File photo: Marcelin Barry

Police were called to maintain order when a group of disgruntled fishers stormed the Department of Agriculture, Forestry and Fisheries offices on the Foreshore yesterday.

They were demanding the immediate suspension of the West Coast rock Llobster fishing rights allocation process.

They want the West Coast rock lobster offshore allocations shifted from big companies to near shore and small scale fishers. 

The group, representing 10 fishing organisations including the Hout Bay Fishers Community Trust, Kleinmond Integrated Fishing Forum and  Mitchells Plain Fishing Forum, also wanted an immediate meeting with minister Senzeni Zokwana and other senior officials to address the challenges faced by poor fishing communities.

In their memorandum addressed to Zokwana, the organisations said they no longer trust the department and its officials who misled communities into believing that there was relief in sight. 

“Fishers and fishing communities will no longer tolerate the arrogance and rudeness of officials who seem to think they are above the law or that they can treat communities as it suits them.

“You continually force communities to spend hard-earned money or have to borrow against their meagre allocation to visit your offices because officials refuse to answer the telephone and respond to emails,” they said.

The department had failed to make provision for the small-scale fisheries policy in terms of the resources required to create buckets of species that would make “economic sense”  during the 2013 and 2015/16 fishing rights allocation process, the organisations said.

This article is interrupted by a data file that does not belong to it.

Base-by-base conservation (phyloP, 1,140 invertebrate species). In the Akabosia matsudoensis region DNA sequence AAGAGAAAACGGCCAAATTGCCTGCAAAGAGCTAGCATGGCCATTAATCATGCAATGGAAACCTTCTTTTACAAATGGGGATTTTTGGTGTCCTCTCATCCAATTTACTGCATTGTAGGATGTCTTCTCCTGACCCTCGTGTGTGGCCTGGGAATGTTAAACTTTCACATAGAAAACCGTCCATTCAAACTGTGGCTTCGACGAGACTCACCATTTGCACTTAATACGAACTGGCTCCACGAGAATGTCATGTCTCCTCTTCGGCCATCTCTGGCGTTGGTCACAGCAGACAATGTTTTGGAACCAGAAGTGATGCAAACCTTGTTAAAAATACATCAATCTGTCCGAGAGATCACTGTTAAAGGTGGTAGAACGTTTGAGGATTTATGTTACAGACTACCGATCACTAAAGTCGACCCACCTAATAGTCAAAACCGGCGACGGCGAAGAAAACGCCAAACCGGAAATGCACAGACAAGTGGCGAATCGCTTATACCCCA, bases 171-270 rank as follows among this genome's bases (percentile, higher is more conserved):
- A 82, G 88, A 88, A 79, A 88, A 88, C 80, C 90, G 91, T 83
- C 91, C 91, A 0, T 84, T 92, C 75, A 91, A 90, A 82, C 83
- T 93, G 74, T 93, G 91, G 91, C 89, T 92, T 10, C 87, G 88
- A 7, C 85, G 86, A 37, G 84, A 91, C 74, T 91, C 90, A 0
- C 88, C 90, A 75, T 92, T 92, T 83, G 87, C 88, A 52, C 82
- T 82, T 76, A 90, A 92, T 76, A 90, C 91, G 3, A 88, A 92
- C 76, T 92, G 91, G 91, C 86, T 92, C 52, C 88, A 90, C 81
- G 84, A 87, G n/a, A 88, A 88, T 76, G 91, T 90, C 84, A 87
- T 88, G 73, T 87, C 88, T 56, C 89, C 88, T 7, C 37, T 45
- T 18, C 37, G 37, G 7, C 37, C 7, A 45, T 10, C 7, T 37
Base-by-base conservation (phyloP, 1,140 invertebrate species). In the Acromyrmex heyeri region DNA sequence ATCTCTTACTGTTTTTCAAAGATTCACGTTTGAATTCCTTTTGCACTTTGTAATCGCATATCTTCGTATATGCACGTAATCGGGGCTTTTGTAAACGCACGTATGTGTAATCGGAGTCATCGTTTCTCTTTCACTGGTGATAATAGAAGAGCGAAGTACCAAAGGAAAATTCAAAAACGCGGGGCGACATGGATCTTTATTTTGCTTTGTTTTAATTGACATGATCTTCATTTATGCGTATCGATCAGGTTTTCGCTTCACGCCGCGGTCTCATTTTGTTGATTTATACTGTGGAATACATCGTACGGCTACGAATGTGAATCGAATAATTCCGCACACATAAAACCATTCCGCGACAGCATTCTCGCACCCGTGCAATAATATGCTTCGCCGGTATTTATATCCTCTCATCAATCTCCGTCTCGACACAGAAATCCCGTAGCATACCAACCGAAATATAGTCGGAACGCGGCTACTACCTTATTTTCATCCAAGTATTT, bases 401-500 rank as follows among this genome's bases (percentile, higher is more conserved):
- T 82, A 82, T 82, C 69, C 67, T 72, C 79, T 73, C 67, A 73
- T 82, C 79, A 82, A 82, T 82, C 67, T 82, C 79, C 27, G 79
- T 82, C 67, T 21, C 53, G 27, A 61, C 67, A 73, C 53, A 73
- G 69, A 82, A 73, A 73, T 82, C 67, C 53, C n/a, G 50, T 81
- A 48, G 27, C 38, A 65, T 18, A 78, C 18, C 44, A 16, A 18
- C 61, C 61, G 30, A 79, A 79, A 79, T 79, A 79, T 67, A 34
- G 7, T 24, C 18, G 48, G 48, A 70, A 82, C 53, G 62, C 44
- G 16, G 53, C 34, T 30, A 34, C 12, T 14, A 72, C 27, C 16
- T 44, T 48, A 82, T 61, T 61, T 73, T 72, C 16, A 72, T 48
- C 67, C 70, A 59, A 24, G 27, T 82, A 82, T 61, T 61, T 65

“Daff  must be honest when dealing with communities in respect of the small-scale fisheries policy. It is clear to all that there will not be sufficient resources to offer communities a policy which would make economic sense until 2020. 

Daff must revisit the identification and verification of fishers which has been widely rejected by fishing communities throughout South Africa as undemocratic and corrupt,” they said. 

Grassy Park fisherman Abdul-Aziz Jacobs said:  “Now that the list of the names with those who were successful in their applications were released, it’s been brought to light that new entrants weren’t going to be given rights. 

“These fishermen coming here today are not here to cause violence, they want to be given the right to go to sea  to earn a decent living and be able to put bread on the table of their families. 

"With the process that is under way, this has turned into a situation where the rich gets richer while the poor gets poorer.”